Today’s WSJ has some comments on everyone’s favorite month:
Ah, autumn: The evenings turn cooler, the children head back to
school — and the stock market blows up.
The stock market doesn’t always hit trouble in the fall, of
course. But September long has been far and away the worst month for stocks.
And there is plenty to worry about this September: Oil is
approaching $70 a barrel, the Federal Reserve is hard at work raising short-term
interest rates, and September marks the quarter’s end, when companies facing
high analyst expectations may have to warn of profit disappointments.
Since 1900, September is the only month in which the Dow Jones
Industrial Average has fallen more often than it has risen. The Dow industrials
have fallen 1.2% in September, on average, making it the only month with an
average decline of any significance. The industrials fell in each of the past
six Septembers, and in 18 of the 25 from 1980 through 2004. More bull markets
have ended in September than in any other month, according to Ned Davis Research
of Venice, Fla.
For October, the average gain is barely above zero. And when
really bad things happen, they somehow do it in October. That is when stocks
crashed in 1929 and 1987. Of the Dow industrials’ 15 worst one-day percentage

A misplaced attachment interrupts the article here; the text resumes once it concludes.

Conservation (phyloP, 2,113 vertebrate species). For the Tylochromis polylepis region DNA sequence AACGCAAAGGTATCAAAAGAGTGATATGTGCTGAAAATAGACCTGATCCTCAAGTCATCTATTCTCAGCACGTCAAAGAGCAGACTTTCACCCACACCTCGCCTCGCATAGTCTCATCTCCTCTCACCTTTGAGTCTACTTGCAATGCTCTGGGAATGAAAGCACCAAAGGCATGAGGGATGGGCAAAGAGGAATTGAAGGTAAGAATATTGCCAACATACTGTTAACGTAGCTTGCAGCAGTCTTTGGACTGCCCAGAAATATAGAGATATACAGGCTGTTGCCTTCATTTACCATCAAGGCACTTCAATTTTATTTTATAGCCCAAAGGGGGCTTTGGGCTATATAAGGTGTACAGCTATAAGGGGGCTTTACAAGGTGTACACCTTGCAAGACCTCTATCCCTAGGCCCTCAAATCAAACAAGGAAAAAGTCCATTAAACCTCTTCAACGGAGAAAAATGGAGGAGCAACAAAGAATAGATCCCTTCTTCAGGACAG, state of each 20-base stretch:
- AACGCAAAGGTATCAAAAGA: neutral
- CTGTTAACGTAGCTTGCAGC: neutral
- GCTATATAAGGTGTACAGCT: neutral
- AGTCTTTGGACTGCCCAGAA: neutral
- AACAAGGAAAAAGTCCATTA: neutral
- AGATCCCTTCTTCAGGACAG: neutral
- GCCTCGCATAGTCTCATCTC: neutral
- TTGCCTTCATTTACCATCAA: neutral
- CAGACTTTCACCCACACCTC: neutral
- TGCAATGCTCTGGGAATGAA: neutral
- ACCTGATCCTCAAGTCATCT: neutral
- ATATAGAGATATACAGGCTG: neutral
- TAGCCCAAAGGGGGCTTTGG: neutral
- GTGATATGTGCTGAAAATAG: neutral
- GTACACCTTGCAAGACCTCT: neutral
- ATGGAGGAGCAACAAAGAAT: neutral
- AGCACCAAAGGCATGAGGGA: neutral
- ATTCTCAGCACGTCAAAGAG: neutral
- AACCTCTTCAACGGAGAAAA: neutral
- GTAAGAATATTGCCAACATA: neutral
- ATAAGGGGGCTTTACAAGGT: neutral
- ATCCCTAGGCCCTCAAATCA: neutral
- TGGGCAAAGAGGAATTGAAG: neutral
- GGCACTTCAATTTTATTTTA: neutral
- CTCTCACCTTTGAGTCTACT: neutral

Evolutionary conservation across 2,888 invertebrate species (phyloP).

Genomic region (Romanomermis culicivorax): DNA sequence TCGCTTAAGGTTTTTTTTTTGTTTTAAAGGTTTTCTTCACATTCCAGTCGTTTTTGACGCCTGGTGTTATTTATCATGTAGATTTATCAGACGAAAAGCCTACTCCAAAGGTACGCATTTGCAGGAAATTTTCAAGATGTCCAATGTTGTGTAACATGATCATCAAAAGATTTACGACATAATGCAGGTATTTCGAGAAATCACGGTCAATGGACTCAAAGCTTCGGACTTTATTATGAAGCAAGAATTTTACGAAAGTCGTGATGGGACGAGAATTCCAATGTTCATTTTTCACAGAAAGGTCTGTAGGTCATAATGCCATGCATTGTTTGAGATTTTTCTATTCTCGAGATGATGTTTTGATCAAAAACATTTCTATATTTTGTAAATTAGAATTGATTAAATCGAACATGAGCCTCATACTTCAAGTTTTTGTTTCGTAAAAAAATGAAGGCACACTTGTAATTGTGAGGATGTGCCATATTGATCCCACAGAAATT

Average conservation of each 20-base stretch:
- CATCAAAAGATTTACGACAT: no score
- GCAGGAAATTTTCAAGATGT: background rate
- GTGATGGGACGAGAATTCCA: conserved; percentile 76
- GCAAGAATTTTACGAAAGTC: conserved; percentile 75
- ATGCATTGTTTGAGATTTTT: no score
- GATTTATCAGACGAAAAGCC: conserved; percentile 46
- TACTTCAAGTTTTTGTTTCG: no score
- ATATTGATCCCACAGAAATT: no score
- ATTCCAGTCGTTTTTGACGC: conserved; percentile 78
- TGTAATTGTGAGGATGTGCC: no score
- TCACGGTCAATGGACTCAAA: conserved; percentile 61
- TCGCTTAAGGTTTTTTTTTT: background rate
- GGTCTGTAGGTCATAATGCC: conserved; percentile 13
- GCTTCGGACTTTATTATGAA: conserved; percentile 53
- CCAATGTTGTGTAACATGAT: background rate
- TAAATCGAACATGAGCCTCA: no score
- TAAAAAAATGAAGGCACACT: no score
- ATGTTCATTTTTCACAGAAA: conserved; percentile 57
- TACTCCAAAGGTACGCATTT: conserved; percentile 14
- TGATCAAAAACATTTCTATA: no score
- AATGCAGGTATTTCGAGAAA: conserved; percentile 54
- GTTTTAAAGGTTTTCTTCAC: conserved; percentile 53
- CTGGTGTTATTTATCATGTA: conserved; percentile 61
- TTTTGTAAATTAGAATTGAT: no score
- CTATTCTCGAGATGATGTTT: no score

declines, seven came during October."
As noted previously, I am looking to buy into the next intermediate lows — which we are on target for, my expectation is from late August to mid-September . . .
For Wall Street, Cruelest Month Is September
By E.S. BROWNING
Staff Reporter of THE WALL STREET JOURNAL
August 15, 2005; Page C1
Please use the comments to demonstrate your own ignorance, unfamiliarity with empirical data and lack of respect for scientific knowledge. Be sure to create straw men and argue against things I have neither said nor implied. If you could repeat previously discredited memes or steer the conversation into irrelevant, off topic discussions, it would be appreciated. Lastly, kindly forgo all civility in your discourse . . . you are, after all, anonymous.